Data from: Hot dogs: high ambient temperatures impact reproductive success in a tropical carnivore
Cite this dataset
Woodroffe, Rosie; Groom, Rosemary; McNutt, J. Weldon (2018). Data from: Hot dogs: high ambient temperatures impact reproductive success in a tropical carnivore [Dataset]. Dryad. https://doi.org/10.5061/dryad.779qv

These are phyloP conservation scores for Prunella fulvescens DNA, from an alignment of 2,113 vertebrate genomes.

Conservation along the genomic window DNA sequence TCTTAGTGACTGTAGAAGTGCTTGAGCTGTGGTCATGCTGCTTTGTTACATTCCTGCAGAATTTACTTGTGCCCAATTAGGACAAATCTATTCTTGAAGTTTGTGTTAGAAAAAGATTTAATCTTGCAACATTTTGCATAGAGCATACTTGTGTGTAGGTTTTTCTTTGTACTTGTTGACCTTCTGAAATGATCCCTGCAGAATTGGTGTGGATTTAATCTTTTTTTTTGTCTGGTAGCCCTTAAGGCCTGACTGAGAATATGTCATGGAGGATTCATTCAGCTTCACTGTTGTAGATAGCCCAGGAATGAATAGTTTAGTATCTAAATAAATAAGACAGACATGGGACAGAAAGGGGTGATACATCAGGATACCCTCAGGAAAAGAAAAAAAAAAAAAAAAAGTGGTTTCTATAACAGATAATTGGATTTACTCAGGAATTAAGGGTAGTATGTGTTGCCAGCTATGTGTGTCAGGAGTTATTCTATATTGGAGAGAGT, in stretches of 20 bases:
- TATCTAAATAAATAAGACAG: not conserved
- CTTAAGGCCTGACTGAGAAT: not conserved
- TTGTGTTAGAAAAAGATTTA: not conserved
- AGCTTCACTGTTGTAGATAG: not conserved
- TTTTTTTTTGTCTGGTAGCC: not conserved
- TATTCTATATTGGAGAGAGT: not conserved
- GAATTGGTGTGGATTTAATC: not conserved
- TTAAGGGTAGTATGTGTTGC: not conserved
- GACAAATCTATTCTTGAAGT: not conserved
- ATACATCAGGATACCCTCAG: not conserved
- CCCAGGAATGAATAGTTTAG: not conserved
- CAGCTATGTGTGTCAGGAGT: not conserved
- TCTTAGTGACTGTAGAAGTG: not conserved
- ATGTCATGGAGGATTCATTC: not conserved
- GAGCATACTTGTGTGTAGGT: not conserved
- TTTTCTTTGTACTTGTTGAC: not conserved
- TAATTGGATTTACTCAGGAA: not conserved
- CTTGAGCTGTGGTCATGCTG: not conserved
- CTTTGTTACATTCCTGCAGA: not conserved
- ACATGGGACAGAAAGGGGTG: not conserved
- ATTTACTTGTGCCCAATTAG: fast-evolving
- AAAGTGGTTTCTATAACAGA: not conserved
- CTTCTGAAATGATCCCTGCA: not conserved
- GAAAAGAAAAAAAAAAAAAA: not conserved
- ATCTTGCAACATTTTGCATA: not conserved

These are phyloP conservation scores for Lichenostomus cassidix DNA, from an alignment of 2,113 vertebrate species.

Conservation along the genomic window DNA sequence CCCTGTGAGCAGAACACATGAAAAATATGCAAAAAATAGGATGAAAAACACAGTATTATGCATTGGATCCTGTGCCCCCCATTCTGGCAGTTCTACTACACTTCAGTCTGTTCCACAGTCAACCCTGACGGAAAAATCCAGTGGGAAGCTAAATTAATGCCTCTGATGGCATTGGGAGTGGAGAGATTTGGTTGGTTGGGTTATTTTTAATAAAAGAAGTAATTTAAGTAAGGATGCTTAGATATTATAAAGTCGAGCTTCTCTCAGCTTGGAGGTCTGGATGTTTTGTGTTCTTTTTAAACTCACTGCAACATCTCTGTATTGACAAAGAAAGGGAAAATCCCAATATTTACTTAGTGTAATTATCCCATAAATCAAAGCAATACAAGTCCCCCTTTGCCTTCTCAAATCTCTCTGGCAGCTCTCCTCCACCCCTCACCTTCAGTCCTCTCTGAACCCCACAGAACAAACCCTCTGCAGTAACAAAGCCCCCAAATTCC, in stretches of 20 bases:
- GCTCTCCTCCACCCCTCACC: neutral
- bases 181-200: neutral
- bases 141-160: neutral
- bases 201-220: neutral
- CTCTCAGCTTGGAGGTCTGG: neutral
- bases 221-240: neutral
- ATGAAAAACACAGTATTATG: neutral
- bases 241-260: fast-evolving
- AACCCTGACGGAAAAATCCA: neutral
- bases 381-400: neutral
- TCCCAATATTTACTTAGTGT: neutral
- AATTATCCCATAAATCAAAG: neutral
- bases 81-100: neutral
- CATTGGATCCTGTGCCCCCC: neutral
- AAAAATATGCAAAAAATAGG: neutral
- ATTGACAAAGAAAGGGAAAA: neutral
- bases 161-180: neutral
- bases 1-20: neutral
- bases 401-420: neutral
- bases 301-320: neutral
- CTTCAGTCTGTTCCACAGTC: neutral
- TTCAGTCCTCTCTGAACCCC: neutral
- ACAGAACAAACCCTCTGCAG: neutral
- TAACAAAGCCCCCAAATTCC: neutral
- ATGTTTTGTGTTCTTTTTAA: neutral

Climate change imposes an urgent need to recognise and conserve the species likely to be worst affected. However, while ecologists have mostly explored indirect effects of rising ambient temperatures on temperate and polar species, physiologists have predicted direct impacts on tropical species. The African wild dog (Lycaon pictus), a tropical species, exhibits few of the traits typically used to predict climate change vulnerability. Nevertheless, we predicted that wild dog populations might be sensitive to weather conditions, because the species shows strongly seasonal reproduction across most of its geographical range. We explored associations between weather conditions, reproductive costs, and reproductive success, drawing on long-term wild dog monitoring data from sites in Botswana (20°S, 24 years), Kenya (0°N, 12 years), and Zimbabwe (20°S, 6 years). High ambient temperatures were associated with reduced foraging time, especially during the energetically costly pup-rearing period. Across all three sites, packs which reared pups at high ambient temperatures produced fewer recruits than did those rearing pups in cooler weather; at the non-seasonal Kenya site such packs also had longer inter-birth intervals. Over time, rising ambient temperatures at the (longest-monitored) Botswana site coincided with falling wild dog recruitment. Our findings suggest a direct impact of high ambient temperatures on African wild dog demography, indicating that this species, which is already globally endangered, may be highly vulnerable to climate change. This vulnerability would have been missed by simplistic trait-based assessments, highlighting the limitations of such assessments. Seasonal reproduction, which is less common at low latitudes than at higher latitudes, might be a useful indicator of climate change vulnerability among tropical species.
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